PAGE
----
The cross-browser way of canceling event bubbling (starting in IE 4 and Netscape 6) involves the Boolean cancelBubble property of the event object, adjusted within the event handler function. It's the same property name and behavior for both IE and Netscape 6 event objects (this property is not a member of the W3C DOM event object, but Netscape 6 implements it as a compatibility convenience). The default value for this property is false, meaning that event bubbling takes place. But if you set this property to true, the event does not bubble past the current event handler.

Set the cancelBubble property to false in a script statement executing in the current event's function. Thus, if you assign an event handler as an element property, the bubble cancelation can take place in the function invoked by the event handler:

function myFunction(evt) {
    evt = (evt) ? evt : ((event) ? event : null);
    if (evt) {
        // include next statement anywhere in this block
        evt.cancelBubble = true;

Only one event bubbles at any given instant, so this statement knows to cancel the right one. It also means that you can let an event bubble part of the way through the element hierarchy, but stop it at any desired element, so as not to interfere with other elements higher up the chain.

6.5.2. W3C Event Capture

Although event bubbling is the default mechanism in modern browsers, a propagating event in Netscape 6 or later starts its life by trickling down to the target. If you place an event listener for the event's type at a higher level, however, it will ignore the event as it trickles down unless event capture for that element and that event type is turned on.

To engage event capture, use the same addEventListener( ) method that the W3C event model prefers for event binding. The third parameter is a Boolean value that controls event capture. When you set the parameter to true, the element invokes the listener function during capture phase; after that function completes its task, the event continues its journey toward to the target element. Therefore, it is perfectly "legal" to add two separate event listeners to an element for the same event type. In capture phase, one listener function runs; in bubbling phase, another listener function runs.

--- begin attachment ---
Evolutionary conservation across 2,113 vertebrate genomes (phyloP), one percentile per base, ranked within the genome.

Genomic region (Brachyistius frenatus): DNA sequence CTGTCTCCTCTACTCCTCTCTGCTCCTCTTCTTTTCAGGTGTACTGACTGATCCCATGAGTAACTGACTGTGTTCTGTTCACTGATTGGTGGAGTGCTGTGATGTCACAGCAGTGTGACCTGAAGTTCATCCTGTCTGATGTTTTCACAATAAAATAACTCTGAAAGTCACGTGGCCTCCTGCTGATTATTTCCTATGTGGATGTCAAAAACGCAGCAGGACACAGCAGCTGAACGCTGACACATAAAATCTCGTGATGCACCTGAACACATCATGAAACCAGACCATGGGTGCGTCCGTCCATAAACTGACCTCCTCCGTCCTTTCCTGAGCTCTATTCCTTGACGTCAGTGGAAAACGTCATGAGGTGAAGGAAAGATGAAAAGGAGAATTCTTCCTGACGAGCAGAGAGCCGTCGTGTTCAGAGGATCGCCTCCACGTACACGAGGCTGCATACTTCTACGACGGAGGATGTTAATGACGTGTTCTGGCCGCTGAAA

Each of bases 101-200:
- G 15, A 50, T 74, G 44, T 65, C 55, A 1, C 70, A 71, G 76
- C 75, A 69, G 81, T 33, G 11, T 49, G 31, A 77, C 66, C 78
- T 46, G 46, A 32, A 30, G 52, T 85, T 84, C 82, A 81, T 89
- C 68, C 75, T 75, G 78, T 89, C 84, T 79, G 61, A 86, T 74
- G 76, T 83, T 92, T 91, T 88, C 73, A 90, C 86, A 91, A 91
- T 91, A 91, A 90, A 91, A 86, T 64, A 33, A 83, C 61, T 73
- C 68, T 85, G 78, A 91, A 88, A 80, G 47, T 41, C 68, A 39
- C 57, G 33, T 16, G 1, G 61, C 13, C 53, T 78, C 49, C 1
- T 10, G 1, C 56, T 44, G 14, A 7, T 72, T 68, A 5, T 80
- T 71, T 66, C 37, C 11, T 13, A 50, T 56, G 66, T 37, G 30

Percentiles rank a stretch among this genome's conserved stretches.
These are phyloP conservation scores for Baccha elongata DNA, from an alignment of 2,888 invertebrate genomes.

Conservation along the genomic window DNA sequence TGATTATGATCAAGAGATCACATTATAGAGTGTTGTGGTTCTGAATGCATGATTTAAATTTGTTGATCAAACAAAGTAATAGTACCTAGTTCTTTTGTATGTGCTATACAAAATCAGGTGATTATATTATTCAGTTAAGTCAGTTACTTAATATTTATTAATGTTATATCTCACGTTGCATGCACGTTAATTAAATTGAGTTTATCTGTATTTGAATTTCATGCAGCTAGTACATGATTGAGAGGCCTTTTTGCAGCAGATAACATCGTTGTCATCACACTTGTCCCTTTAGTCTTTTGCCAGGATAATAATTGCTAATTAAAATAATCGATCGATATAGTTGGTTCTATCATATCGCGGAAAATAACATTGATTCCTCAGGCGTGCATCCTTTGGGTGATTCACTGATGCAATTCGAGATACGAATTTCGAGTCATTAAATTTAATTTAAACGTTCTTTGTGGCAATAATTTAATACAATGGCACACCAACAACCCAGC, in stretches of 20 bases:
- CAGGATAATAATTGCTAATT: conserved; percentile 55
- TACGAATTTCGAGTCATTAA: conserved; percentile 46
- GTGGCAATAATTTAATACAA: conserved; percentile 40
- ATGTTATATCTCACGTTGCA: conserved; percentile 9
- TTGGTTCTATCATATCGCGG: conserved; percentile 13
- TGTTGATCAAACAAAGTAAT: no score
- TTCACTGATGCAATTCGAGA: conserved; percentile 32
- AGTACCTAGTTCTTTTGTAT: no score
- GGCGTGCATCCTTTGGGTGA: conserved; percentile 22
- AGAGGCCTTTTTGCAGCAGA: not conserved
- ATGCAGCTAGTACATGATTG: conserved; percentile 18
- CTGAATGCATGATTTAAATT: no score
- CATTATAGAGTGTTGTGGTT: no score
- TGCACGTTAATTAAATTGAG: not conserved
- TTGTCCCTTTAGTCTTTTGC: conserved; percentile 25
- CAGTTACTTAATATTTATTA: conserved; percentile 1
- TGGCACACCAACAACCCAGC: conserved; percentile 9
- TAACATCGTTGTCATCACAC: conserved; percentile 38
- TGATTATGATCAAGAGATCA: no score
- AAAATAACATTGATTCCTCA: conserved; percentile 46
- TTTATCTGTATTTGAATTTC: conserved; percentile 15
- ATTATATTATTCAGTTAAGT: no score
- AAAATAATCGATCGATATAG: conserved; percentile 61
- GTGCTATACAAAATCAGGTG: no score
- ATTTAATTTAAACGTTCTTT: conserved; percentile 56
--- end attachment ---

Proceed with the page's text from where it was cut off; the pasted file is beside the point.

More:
Using the same three parameters, you can eliminate the event listener for the desired propagation phase with the removeEventListener( ) method. Thus, you could temporarily engage capture-phase processing and remove it without disturbing bubbling-phase event processing for the same element and event type.

At any point along W3C event propagation, you can prevent the event from going any further by invoking the event object's stopPropagation( ) method in a statement inside the listener function. Netscape 6 or later also wires the convenience cancelBubble property to work during capture phase as well.

The W3C root event object (and therefore event objects of all types) implements a handful of other properties that may be helpful while processing events within the two-way propagation model. Table 6-4 lists these properties, for which IE (through Version 6 on Windows) provides no analogues. A shared event listener function might use these (and other properties) to build code branches that execute when the desired combination of conditions exist (e.g., when the target's class name is "foo" and the event is being processed from a container of several elements of the same class).

Table 6-4. W3C event object propagation properties




Boolean true if event can bubble


Reference to the node whose event listener invoked the current listener function


Integer indicating in which phase the event listener is processing (1 is capture; 2 is at target; 3 is bubbling)

6.5.3. IE/Windows Event Capture

Microsoft's view of event capture is quite different from the W3C view. IE 5 and later event capture operates only with mouse events. In fact, when you invoke an element object's setCapture( ) method, you instruct the browser to direct all mouse events on the page to that element rather than to their targets. Events bubble up from the capturing element, unless canceled.

This event mechanism is intended primarily for temporary activation within a page. For example, the body element can contain an oncontextmenu event handler that waits for a Windows user to click the right (nondominant) mouse button. You can take this opportunity not only to block the display of the browser's own context menu (by setting event.returnValue to false), but also to display your own menu composed of DHTML positioned elements. While the custom menu is visible, you want all mouse events to head for the menu so that nothing else on the page is accessible via the mouse until either a choice is made from the menu or the right mouse button is clicked again. Either action hides the custom context menu and invokes releaseCapture( ) to allow mouse events to reach their normal targets again.

It's not uncommon for IE/Windows to implement proprietary DOM features that allow web applications to mimic operating-system-specific behaviors. In an intranet development environment targeting IE/Windows only, this tactic makes perfect sense. But such tight integration reduces the likelihood that these features will become part of an operating-system-agnostic W3C recommendation. It also makes it more difficult for Microsoft to implement some W3C recommendations that conflict with existing mechanisms.